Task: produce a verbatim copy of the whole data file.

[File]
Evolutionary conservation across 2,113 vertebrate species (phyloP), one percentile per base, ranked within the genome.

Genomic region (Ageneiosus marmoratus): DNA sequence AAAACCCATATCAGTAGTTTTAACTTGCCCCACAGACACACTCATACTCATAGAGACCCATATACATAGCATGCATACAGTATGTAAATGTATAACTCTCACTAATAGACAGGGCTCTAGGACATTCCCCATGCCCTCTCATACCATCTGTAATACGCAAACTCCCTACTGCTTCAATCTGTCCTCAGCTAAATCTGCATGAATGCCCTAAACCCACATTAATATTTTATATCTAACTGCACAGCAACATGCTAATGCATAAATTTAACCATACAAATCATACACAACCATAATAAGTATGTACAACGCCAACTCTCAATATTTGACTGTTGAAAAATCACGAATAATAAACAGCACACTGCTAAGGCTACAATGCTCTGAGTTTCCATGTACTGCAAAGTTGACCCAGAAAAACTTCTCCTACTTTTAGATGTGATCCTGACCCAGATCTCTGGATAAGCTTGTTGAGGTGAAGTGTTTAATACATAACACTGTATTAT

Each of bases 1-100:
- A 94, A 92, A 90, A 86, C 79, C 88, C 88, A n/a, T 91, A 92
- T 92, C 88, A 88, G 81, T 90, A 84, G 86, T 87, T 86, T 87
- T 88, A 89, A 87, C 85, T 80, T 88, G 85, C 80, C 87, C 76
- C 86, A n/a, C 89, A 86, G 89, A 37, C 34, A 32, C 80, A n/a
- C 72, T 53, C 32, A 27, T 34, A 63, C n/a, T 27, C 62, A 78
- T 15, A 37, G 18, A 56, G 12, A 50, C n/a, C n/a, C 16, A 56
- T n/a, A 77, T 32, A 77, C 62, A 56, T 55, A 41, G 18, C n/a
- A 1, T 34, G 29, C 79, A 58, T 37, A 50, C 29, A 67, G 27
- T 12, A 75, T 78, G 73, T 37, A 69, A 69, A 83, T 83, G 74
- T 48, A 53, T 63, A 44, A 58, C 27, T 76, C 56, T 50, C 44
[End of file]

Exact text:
Evolutionary conservation across 2,113 vertebrate species (phyloP), one percentile per base, ranked within the genome.

Genomic region (Ageneiosus marmoratus): DNA sequence AAAACCCATATCAGTAGTTTTAACTTGCCCCACAGACACACTCATACTCATAGAGACCCATATACATAGCATGCATACAGTATGTAAATGTATAACTCTCACTAATAGACAGGGCTCTAGGACATTCCCCATGCCCTCTCATACCATCTGTAATACGCAAACTCCCTACTGCTTCAATCTGTCCTCAGCTAAATCTGCATGAATGCCCTAAACCCACATTAATATTTTATATCTAACTGCACAGCAACATGCTAATGCATAAATTTAACCATACAAATCATACACAACCATAATAAGTATGTACAACGCCAACTCTCAATATTTGACTGTTGAAAAATCACGAATAATAAACAGCACACTGCTAAGGCTACAATGCTCTGAGTTTCCATGTACTGCAAAGTTGACCCAGAAAAACTTCTCCTACTTTTAGATGTGATCCTGACCCAGATCTCTGGATAAGCTTGTTGAGGTGAAGTGTTTAATACATAACACTGTATTAT

Each of bases 1-100:
- A 94, A 92, A 90, A 86, C 79, C 88, C 88, A n/a, T 91, A 92
- T 92, C 88, A 88, G 81, T 90, A 84, G 86, T 87, T 86, T 87
- T 88, A 89, A 87, C 85, T 80, T 88, G 85, C 80, C 87, C 76
- C 86, A n/a, C 89, A 86, G 89, A 37, C 34, A 32, C 80, A n/a
- C 72, T 53, C 32, A 27, T 34, A 63, C n/a, T 27, C 62, A 78
- T 15, A 37, G 18, A 56, G 12, A 50, C n/a, C n/a, C 16, A 56
- T n/a, A 77, T 32, A 77, C 62, A 56, T 55, A 41, G 18, C n/a
- A 1, T 34, G 29, C 79, A 58, T 37, A 50, C 29, A 67, G 27
- T 12, A 75, T 78, G 73, T 37, A 69, A 69, A 83, T 83, G 74
- T 48, A 53, T 63, A 44, A 58, C 27, T 76, C 56, T 50, C 44